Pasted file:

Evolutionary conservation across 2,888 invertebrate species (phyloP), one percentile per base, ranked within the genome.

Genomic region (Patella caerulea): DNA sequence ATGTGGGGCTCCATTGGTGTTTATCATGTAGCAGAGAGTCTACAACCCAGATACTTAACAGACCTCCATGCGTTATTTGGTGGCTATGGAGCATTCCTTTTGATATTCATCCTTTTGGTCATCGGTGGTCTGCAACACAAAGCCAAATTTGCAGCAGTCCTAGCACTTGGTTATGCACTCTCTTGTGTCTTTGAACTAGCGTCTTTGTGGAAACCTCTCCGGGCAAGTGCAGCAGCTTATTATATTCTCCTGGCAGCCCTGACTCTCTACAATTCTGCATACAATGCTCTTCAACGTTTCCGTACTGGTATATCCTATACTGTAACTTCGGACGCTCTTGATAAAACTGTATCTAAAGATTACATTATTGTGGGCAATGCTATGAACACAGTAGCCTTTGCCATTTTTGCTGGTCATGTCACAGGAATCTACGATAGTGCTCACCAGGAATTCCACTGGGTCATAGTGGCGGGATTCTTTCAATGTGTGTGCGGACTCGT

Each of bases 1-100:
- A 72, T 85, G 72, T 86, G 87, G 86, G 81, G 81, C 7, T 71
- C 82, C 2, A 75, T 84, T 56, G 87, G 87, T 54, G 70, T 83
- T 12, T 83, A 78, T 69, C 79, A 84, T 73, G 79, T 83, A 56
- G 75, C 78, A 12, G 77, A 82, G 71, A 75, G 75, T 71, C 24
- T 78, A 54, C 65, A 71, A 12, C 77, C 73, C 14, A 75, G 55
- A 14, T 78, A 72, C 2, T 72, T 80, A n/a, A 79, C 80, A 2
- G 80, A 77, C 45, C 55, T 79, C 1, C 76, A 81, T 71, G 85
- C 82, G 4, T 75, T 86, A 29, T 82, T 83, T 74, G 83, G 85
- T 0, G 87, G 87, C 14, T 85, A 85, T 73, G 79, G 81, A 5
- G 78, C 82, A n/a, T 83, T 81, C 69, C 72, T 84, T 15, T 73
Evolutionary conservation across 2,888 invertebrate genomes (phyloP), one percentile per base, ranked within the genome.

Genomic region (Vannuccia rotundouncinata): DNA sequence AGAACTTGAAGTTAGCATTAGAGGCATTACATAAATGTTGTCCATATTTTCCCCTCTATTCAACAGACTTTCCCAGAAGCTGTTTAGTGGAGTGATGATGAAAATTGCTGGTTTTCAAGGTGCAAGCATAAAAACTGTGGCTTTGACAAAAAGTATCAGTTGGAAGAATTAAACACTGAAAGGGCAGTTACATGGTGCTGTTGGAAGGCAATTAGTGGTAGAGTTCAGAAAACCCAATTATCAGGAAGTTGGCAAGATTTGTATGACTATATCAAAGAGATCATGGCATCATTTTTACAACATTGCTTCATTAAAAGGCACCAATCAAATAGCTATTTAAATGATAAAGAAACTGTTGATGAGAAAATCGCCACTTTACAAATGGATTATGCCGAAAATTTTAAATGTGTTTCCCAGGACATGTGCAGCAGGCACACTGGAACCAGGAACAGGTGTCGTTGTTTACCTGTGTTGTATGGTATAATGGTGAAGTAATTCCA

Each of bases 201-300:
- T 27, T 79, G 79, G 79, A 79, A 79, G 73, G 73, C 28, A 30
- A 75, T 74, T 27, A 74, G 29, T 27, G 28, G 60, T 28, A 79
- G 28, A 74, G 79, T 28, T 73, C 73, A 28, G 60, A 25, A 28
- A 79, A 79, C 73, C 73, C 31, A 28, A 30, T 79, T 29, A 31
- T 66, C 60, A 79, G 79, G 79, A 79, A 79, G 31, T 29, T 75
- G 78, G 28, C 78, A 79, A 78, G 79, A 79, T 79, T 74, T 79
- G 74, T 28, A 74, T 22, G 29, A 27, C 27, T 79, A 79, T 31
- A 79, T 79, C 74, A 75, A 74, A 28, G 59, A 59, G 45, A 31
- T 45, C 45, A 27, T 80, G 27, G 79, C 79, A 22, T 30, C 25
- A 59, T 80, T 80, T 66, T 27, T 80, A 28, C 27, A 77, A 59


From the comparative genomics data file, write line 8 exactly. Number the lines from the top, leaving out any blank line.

- T 78, A 54, C 65, A 71, A 12, C 77, C 73, C 14, A 75, G 55